Should Parents Talk About Performance?

by SwimSwam Contributors 6

November 06th, 2018 Lifestyle, Swim Mom

Courtesy: Elizabeth Wickham

Our child’s performance is a touchy area to talk about when they aren’t doing well. When they’re dropping time and feeling great, it’s easy and wonderful to be their cheerleader. But, when things aren’t going well, should we talk about performance with them? When we do, we often get push back and defensiveness from our kids and it seems like we never say the right things. We may see something clearly that we want to share that will help them, but will it?

Sports parenting expert David Benzel from Growing Champions for Life discussed this topic in a webinar called “How to Discuss Performance Issues With Your Child and Remain Friends.” He gave good advice about when and how to talk about performance and the different roles of parents and coaches. Coaches talk about technical aspects of a performance and the ways athletes can improve. He said that parents have a bigger role—and that is as mentor.

Here’s how he described the roles of coach and mentor:

Coaching: Instructional, Inspirational, Analytical, Authoritarian, Organized and Encouraging.

Mentoring: Supportive, Exemplary, Compassionate, Authoritative, Empathetic, Loving.

In the two jobs there will be overlap. But according to Benzel, when parents wear the coaching hat, they end up confusing their kids.

Here are four reasons Benzel said our children are vulnerable when we act like a coach instead of a mentor:

1.    Number one fear is disappointing us.

2.    Our feedback can be viewed as criticism.

3.    Defensiveness is the only position left open because we’re on the offense.

4.    Child concludes “I’m never good enough to please my parents.”

I’m sure that’s not how we want our kids to feel. Our job as a mentor is to teach the many life lessons from swimming for the big picture of their lives, not a better streamline or faster turns—that’s the coach’s job. The life lessons Benzel said we’re responsible to help with include self-esteem, self-confidence, self-discipline, self-control, generosity, sacrifice, patience, personal responsibility, grit, optimism, handling emotions, humiliation, gratefulness, fairness and loyalty.

Benzel also gave some good tips for after a race or on the car ride home from a meet. First, it isn’t the time for a teachable moment. We’ll do better to talk about performance after we let 24 hours pass so we have a healthier perspective. It is the perfect time to say, “I love to watch you swim,” and “Are you hungry? Where would you like to go?” Ideally we listen more than talk and ask questions to open up a conversation like, “What part of the meet did you enjoy?” Also, wait to provide feedback until it’s asked for. In the meantime, we can offer love, support and empathy.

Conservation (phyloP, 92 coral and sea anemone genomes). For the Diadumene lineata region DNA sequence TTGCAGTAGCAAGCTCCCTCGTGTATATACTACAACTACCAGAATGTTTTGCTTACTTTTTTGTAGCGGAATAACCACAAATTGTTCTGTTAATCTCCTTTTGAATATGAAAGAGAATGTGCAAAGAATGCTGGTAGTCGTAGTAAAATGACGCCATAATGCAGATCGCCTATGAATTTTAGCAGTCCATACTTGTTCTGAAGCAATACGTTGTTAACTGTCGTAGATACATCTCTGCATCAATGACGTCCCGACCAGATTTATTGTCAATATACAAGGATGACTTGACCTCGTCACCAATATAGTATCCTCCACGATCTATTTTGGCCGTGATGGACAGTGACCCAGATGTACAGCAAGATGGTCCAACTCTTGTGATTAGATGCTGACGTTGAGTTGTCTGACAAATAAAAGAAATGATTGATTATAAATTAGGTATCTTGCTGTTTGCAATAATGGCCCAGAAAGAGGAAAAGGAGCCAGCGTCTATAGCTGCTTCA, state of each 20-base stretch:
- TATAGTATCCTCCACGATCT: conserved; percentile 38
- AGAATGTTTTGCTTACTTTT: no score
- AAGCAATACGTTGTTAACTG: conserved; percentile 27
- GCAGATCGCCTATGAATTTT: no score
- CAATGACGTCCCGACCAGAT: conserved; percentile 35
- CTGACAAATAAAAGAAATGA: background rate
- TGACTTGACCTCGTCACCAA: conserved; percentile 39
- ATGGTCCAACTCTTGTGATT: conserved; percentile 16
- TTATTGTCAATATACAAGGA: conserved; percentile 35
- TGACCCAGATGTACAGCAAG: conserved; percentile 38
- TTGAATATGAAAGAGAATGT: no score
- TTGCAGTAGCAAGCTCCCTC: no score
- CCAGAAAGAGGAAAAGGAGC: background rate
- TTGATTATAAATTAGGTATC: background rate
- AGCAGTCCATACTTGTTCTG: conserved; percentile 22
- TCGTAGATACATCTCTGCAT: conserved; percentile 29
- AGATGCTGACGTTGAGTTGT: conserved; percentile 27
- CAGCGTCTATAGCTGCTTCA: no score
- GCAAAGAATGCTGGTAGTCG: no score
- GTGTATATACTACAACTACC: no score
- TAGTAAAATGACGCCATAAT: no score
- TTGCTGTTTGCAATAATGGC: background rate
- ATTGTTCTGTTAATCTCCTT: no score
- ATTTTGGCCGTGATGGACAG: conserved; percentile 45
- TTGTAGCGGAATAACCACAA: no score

What tips do you have to talk to your kids about performance issues?

Elizabeth Wickham volunteered for 14 years on her kids’ club team as board member, fundraiser, newsletter editor and “Mrs. meet manager.” She’s a writer with a bachelor of arts degree in editorial journalism from the University of Washington with a long career in public relations, marketing and advertising. Her stories have appeared in newspapers and magazines including the Los Angeles Times, Orange County Parenting and Ladybug. You can read more parenting tips on her blog:

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4 years ago

Heck yes a parent should speak to their child about performance. My wife and I set practice goals, time goals and medal goals each month for our child. She Is one of the top swimmers in our area and we know we must push her hard or she will never make the Olympics. Some our friends think we are pushing too hard BUT she is eleven and she must learn to toughen and be competitively great. She no longer cry when she gets beat as tell her cryers are losers and the worst thing in the world is a loser.

Reply to  Socrateshatesoliveoil
4 years ago

I really hope this is someone being facetious or you are truly a crazy parent that needs to calm down and relax. Your child is going to hate themselves by the time they graduate high school.

Reply to  Socrateshatesoliveoil
4 years ago

That’s ridiculous. A child cannot be pushed to the Olympics, or any true high level. They must decide that is what they want and be able to work hard themsleves. There will be repercussions for your actions soon.

Reply to  Dkdk
4 years ago

C’mon people, this is obvious trolling…

cynthia curran
Reply to  Dkdk
4 years ago

Most people don’t make the Olympics let along senior nationals. Most swimmers have the ability to outswim other lap swimmers or do a stroke like butterfly in their senior years. So, swimmers should think that this that everyone is going to be elite.

Reply to  Socrateshatesoliveoil
4 years ago

Apparently there are at least a handful of people who don’t like or didn’t get your joke…